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The refractive power of a lens is determined largely by its surface curvatures and the refractive index of its medium. These properties can also be used to control the sharpness of focus and hence the image quality. One of the most effective ways of doing this is with a gradient index. Eye lenses of all species, thus far, measured, are gradient index (GRIN)(More)
The lens, a major optical component of the eye, has a gradient refractive index, which is required to provide sufficient refractive power and image quality. The refractive index variations across the lens are dependent on the distributions and concentrations of the varying protein classes. In this study, we present the first measurements of the refractive(More)
PURPOSE Alpha-crystallin, a ubiquitous molecular chaperone, is found in high concentrations in the lens. Its structure and precise mechanism of action, however, are unknown. The purpose of these experiments was to further the understanding of the chaperone function of alpha-crystallin. METHODS X-ray- and neutron-solution-scattering studies were used to(More)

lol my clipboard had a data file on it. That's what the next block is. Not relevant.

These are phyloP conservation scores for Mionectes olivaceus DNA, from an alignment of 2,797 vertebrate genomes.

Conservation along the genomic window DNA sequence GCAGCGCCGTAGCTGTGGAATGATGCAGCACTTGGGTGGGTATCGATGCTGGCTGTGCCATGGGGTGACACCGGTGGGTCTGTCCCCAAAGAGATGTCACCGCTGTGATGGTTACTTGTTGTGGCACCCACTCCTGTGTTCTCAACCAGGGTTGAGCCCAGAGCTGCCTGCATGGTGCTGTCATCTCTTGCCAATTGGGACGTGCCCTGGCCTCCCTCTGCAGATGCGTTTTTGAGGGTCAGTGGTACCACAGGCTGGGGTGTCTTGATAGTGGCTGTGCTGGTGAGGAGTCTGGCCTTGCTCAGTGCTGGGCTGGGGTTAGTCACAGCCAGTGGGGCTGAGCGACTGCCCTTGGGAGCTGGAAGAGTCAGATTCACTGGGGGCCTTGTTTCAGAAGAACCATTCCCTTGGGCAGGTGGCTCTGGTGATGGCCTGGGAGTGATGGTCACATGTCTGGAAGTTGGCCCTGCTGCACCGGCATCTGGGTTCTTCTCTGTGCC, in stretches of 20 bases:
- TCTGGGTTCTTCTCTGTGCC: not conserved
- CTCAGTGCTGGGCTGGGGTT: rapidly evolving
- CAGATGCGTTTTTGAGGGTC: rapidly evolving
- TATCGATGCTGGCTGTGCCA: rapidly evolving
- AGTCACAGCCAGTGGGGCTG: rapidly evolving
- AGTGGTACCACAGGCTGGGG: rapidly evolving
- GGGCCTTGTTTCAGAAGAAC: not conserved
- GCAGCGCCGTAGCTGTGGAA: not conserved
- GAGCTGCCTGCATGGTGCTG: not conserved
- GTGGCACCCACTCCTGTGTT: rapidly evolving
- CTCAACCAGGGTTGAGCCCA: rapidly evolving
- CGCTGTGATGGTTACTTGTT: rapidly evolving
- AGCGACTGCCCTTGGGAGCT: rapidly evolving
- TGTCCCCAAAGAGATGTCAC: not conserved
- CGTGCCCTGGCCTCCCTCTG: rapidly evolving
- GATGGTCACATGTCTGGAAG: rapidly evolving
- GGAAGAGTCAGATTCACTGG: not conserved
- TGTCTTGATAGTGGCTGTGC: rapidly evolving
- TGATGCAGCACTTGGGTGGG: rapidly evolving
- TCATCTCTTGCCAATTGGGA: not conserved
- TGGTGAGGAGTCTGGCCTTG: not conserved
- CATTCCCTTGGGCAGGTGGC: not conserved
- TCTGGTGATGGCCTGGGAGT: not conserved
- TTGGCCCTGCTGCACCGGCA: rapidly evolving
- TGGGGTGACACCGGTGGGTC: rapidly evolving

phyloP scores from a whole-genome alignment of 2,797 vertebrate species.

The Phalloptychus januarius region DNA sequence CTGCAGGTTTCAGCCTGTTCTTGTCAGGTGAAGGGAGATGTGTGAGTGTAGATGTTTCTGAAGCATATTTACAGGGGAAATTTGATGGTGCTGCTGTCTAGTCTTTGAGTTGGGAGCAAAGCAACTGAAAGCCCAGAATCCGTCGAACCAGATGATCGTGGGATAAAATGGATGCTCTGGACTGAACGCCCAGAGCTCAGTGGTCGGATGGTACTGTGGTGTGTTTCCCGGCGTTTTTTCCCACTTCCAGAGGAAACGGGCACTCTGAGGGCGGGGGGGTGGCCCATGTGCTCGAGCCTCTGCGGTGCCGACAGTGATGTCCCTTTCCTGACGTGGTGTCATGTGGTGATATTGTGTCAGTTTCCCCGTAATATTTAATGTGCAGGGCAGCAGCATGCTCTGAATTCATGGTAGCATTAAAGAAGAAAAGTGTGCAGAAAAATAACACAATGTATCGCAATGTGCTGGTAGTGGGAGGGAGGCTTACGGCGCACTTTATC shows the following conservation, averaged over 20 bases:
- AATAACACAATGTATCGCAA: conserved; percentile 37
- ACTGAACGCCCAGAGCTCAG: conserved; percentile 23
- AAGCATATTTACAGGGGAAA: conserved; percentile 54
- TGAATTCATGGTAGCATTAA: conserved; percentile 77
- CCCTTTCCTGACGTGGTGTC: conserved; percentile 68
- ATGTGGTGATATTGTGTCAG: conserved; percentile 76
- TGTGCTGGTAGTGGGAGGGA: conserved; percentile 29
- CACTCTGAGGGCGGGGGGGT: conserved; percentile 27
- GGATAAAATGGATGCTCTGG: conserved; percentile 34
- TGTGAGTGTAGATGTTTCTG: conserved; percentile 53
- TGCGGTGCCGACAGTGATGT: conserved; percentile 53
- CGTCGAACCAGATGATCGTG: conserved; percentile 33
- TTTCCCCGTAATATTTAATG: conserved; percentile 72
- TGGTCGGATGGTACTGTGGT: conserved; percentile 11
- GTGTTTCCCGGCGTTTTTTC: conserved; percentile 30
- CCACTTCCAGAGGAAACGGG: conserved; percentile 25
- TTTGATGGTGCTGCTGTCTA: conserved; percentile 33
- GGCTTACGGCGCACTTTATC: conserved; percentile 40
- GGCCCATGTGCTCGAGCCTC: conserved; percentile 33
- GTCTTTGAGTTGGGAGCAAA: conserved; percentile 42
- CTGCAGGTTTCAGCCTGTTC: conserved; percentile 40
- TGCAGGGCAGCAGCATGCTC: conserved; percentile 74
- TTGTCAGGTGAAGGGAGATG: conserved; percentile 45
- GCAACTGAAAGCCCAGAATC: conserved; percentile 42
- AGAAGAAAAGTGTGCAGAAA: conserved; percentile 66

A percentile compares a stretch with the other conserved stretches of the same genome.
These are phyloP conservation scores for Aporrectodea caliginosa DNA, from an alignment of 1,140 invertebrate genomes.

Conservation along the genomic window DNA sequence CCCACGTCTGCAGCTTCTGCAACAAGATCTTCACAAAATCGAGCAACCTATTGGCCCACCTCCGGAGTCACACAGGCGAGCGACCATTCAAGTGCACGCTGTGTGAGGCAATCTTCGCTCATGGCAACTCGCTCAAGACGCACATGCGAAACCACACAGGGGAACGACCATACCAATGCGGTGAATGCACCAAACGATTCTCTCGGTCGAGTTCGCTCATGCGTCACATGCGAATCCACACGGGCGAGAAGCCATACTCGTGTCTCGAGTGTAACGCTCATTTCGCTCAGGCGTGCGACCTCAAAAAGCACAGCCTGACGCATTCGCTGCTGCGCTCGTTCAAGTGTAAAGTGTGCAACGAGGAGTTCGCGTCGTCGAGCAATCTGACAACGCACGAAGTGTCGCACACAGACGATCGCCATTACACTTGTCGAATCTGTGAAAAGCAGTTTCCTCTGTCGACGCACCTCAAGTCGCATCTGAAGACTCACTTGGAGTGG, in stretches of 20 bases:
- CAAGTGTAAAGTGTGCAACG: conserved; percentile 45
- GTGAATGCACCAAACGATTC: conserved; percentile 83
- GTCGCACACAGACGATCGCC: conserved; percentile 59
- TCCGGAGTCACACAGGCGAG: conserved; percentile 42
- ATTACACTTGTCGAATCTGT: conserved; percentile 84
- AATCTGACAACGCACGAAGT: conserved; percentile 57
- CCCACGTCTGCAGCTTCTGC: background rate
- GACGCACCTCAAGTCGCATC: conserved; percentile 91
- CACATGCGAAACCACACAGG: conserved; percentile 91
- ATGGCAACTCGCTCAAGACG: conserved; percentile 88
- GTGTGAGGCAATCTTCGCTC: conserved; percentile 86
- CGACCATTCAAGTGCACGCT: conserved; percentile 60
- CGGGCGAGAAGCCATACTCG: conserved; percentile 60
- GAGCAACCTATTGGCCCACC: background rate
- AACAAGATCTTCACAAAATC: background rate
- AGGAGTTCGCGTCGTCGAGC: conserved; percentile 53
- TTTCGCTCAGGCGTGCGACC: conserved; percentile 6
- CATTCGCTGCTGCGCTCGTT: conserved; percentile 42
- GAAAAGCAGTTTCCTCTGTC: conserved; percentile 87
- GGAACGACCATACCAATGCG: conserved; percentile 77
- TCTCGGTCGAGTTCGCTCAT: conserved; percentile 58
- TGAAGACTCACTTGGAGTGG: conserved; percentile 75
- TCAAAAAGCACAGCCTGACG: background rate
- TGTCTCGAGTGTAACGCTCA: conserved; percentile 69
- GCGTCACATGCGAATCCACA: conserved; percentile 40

PURPOSE The molecular chaperone αB-crystallin is found in high concentrations in the lens and is present in all major body tissues. Its structure and the mechanism by which it protects its target protein from aggregating and precipitating are not known. METHODS Dynamic light scattering and X-ray solution scattering techniques were used to investigate(More)
The eye lens grows throughout life by cell accrual on its surface and can change shape to adjust the focussing power of the eye. Varying concentrations of proteins in successive cell layers create a refractive index gradient. The continued growth of the lens and age-related changes in proteins render it less able to alter shape with loss of capacity by the(More)
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